As RSV cases continue to rise in parts of the US, with some areas approaching seasonal peak levels, those typical “bugs” your child brings home can make you feel nervous.
With so much hectic these days, it can be hard to figure out what’s behind a constant cough, especially if your child is very young.
RSV, or respiratory syncytial virus, can include symptoms similar to a common cold.
However, the virus can turn into something more serious. RSV can infect people of all ages, but it is most serious in older adults and young children.
In general, almost all children under the age of 2 have been exposed to RSV, but due to all the pandemic response in recent years, children have not been exposed to RSV as much.
That’s one of the reasons we’re seeing such a high spike this year, as well as RSV in children older than 2 years.
Symptoms of RSV can vary and usually begin four to six days after infection. The most common symptoms may include:
Young babies with RSV may be fussy, sluggish, or have trouble breathing.
Your pediatrician will be able to determine if it is a common cold, COVID-19, or RSV, if you are concerned about the symptoms your child is displaying.
They may do tests, such as chest x-rays, to see if pneumonia has developed.
When should you call a doctor?
The Centers for Disease Control and Prevention (CDC) note an increase in emergency room visits associated with RSV.
However, most cases will clear up on their own within a week or two. Symptoms are usually worse on days three to five of infection. Only 3% of children with RSV will require hospitalization.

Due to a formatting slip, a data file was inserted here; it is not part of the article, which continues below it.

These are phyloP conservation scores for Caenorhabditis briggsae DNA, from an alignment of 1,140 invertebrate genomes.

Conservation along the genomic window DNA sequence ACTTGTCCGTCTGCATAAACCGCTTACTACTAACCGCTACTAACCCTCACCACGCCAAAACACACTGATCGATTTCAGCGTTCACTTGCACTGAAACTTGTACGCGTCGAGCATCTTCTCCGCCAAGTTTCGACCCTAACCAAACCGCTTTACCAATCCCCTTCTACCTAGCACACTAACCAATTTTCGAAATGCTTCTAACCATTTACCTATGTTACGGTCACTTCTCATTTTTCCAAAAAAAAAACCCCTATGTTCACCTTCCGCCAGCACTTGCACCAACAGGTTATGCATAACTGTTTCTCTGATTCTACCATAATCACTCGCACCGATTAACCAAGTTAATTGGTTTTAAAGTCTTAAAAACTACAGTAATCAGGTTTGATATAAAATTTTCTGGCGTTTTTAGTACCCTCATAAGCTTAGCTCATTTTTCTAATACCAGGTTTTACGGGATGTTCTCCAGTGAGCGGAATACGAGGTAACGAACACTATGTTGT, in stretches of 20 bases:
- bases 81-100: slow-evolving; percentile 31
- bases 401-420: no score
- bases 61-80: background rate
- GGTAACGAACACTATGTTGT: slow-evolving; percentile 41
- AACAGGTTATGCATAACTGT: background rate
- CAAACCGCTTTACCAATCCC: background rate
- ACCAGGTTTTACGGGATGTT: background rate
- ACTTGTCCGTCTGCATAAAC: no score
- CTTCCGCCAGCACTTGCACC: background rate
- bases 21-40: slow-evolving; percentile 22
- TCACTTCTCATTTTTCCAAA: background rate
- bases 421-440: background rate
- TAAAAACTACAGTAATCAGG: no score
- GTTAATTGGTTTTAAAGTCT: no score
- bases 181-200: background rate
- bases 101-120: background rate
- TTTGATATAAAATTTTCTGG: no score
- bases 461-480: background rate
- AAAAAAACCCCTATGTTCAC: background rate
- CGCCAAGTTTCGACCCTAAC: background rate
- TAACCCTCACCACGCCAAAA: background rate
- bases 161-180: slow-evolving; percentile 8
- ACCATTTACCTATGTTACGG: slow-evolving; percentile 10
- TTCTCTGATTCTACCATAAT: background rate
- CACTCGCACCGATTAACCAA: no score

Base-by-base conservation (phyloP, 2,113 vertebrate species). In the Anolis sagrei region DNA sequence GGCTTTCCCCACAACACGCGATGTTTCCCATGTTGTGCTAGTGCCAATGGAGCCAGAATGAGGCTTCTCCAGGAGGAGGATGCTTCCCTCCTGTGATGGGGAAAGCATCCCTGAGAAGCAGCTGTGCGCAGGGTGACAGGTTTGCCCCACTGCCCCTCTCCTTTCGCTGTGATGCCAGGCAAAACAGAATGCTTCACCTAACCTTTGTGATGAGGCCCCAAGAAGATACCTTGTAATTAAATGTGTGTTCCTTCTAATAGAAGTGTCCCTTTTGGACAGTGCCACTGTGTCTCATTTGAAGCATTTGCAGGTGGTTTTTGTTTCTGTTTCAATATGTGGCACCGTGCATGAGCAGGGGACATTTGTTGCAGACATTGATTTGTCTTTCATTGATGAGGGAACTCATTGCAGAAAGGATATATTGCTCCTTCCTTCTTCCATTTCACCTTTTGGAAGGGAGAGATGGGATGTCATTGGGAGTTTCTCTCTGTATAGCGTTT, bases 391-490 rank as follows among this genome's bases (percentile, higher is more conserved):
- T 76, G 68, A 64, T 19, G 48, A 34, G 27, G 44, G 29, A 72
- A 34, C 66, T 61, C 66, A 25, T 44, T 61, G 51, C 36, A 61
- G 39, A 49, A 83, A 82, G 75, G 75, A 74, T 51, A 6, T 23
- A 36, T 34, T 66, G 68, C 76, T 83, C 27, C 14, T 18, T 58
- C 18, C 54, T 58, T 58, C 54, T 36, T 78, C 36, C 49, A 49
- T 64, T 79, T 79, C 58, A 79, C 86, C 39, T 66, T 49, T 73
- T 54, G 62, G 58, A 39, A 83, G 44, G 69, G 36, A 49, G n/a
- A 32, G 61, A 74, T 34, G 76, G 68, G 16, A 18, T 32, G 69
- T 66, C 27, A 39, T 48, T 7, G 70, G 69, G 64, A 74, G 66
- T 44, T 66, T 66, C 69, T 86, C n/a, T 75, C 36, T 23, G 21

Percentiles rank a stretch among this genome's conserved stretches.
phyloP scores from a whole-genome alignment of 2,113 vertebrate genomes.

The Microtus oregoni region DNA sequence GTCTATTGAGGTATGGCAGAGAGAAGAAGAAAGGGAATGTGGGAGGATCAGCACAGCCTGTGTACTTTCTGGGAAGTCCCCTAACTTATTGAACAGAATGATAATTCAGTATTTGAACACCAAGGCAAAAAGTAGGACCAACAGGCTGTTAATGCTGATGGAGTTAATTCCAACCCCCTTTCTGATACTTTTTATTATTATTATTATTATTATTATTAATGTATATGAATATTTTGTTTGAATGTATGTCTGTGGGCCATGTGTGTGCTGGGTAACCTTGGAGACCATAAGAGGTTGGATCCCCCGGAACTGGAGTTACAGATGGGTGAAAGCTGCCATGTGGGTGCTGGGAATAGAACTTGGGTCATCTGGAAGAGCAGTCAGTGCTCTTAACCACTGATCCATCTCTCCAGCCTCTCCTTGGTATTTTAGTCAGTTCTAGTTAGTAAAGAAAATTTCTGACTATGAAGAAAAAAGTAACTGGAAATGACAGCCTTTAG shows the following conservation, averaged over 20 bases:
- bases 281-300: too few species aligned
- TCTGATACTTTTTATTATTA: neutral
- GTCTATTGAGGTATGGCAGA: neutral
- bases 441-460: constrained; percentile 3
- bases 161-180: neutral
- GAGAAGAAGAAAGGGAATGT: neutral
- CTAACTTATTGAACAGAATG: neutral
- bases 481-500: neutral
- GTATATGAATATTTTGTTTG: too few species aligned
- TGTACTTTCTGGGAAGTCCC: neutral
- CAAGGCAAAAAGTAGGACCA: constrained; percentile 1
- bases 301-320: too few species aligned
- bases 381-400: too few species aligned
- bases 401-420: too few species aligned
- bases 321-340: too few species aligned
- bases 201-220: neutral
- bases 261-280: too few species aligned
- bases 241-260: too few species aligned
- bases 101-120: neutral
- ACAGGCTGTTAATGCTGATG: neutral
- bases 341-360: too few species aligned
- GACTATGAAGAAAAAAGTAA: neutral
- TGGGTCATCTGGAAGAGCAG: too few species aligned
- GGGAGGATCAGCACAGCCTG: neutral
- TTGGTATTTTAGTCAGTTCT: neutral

If symptoms become severe, contact your pediatrician immediately. This could include:
Symptoms of bronchiolitis
Symptoms of dehydration (only one wet diaper in 8 hours or more)
Gray or blue lips, tongue, or skin
A significant decrease in activity or alertness.
Although RSV is common, and it may seem difficult to determine how serious it will become, there are some risk factors that parents should be aware of.
Children who are born prematurely or are 6 months or younger are at increased risk of complications from RSV
Children with chronic heart or lung disease, or a weaker immune system, may also be susceptible to RSV.
There is no vaccine to prevent RSV and no specific treatment for the infection. As stated, most cases will resolve themselves. However, there are some things you can do to help relieve symptoms:
Control pain and fever with over-the-counter medications (consult your pediatrician for guidance and never give children aspirin)
Drink much liquid
Nasal saline solution to help with breathing
Cool mist humidifier to help dissolve mucus
Talk to your health care provider before giving your child any over-the-counter cold medicine.
how it spreads
RSV is usually spread through coughs and sneezes, but it can be spread when someone touches a surface that has the virus on it and then touches their face, before washing their hands.
The following tips may help reduce your family’s risk:
Cover coughs and sneezes with a tissue or your arm, not your hands
Avoid close contact with other people, especially those who are sick.
wash your hands frequently
Do not touch your eyes, nose and mouth with dirty hands
Clean and disinfect frequently touched surfaces in the home
If you are sick, stay home.
The best way to prevent the transmission of RSV is what we have been doing very well for the past few years:
Scrupulous hand hygiene with frequent handwashing with soap and water, and cleaning of surfaces that small hands reach, such as doorknobs and handles. Also, wear a mask if you have any respiratory symptoms.
With knowledge of what RSV looks like, and how it is different from other viruses, you can take steps to keep your child as healthy as possible throughout the year.
For more information, visit the CDC website.
Dr. Matthew Husa is the medical director of UnitedHealthcare of Colorado & Wyoming.